|Forum topic by BTimmons||posted 170 days ago||916 views||0 times favorited||28 replies|
170 days ago
Right now I work out of half of a two car garage. The other half is filled with antiques and junk that needs to be given away or sold. Long story, it’s not even my stuff! My wife has been pining for her garage back so our cars can have covered parking once again, and I don’t blame her. She’s asked me to figure out how much it would take to build my own shop in the back yard from the ground up.
Keep in mind, this isn’t the “how much equipment can I buy with $3000” thread. I’m talking about building the physical structure that will then become my workshop. How much I can or will spend on equipment to fill the shop is not being discussed just yet.
I have no idea how much this will cost, and paying for it is the big problem. Either go into debt with a bank or ask my parents for an early inheritance? Can anyone hit me with high or low ballpark figures here? How much should the building and its electrical work cost me, before ANY tool budget is considered?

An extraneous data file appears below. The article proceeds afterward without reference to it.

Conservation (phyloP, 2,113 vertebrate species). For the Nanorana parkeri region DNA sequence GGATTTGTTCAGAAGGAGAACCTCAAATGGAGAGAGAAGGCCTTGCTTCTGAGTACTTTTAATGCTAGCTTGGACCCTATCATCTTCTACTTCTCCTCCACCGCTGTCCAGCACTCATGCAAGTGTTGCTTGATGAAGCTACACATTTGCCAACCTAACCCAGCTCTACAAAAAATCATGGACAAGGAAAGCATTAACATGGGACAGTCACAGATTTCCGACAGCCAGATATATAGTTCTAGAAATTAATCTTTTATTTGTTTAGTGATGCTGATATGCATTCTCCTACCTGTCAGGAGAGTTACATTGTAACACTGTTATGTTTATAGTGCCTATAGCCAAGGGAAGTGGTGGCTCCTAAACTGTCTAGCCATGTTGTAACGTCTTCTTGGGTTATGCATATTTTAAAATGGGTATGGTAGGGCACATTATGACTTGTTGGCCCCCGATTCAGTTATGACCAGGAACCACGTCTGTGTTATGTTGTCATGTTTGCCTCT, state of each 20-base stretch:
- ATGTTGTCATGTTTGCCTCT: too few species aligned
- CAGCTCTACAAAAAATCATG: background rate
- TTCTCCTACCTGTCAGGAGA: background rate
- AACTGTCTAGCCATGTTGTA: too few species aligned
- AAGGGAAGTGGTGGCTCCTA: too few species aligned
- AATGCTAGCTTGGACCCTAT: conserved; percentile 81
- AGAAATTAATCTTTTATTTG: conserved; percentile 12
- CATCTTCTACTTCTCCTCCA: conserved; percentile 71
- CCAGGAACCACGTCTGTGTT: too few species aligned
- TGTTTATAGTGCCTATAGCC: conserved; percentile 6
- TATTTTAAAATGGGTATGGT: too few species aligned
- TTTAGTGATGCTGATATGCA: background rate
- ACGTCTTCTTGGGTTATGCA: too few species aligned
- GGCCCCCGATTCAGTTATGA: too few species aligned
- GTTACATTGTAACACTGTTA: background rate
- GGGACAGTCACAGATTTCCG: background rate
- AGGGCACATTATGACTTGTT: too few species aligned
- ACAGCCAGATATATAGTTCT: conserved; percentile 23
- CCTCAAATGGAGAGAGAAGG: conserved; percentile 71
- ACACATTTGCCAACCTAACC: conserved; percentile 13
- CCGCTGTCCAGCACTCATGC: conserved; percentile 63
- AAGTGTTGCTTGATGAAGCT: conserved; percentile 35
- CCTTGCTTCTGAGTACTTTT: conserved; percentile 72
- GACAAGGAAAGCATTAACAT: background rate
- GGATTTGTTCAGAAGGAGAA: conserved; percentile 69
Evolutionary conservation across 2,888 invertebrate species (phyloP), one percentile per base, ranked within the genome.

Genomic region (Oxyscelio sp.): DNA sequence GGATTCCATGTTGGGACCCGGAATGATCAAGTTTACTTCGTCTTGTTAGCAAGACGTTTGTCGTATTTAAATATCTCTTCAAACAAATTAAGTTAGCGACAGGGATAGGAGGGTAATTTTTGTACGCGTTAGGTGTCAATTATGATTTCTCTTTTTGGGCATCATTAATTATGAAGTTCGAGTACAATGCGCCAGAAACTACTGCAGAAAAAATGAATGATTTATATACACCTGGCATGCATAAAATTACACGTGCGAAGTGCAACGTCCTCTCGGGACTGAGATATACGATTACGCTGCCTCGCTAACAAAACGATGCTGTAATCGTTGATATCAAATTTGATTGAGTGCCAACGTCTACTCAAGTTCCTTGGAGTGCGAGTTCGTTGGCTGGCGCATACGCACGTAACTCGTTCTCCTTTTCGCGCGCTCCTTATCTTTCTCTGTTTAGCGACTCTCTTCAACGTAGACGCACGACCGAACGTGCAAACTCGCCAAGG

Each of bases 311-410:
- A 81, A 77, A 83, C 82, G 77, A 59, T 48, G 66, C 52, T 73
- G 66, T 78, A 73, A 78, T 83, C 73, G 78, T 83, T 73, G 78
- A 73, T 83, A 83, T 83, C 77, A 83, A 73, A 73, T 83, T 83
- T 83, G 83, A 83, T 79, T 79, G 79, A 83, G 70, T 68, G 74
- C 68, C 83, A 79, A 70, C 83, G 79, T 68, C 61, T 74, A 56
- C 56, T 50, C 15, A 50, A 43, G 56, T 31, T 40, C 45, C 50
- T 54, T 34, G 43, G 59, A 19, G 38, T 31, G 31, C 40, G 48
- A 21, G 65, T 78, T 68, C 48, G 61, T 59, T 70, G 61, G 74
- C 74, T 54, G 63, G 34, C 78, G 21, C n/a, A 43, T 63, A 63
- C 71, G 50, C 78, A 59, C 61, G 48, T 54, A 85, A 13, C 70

1) I’m estimating a floor plan at 12’ x 18’, with a small attached shed to keep lawn equipment in. I’ll be damned if I have to watch where I stand when hand planing because there’s a weed-whacker in the way.
2) I’m not 100% sure what kind of foundation I should go with, although I should mention that most houses in my area were built in the 1950’s with pier and beam construction. Apparently the soil in my area is more sandy than clay, so I guess that rules out concrete slabs?
3) Assuming there is no concrete work to be done, I know how to swing a hammer and use power tools, so I will be doing all the other construction tasks. That should include laying the foundation, framing, walls, windows, roofing, etc. The only task I’ll need to hire out for is the electrical work. I have no idea what I’m doing with electricity, and I have no qualms about admitting when I’m in over my head.
I know there are bound to be folks here that have done the same, so can you share your experience and advice? What say you good people? I need numbers here more than anything. Thanks!
-- Brian in Arlington, TX - Laziness is the foundation of efficiency.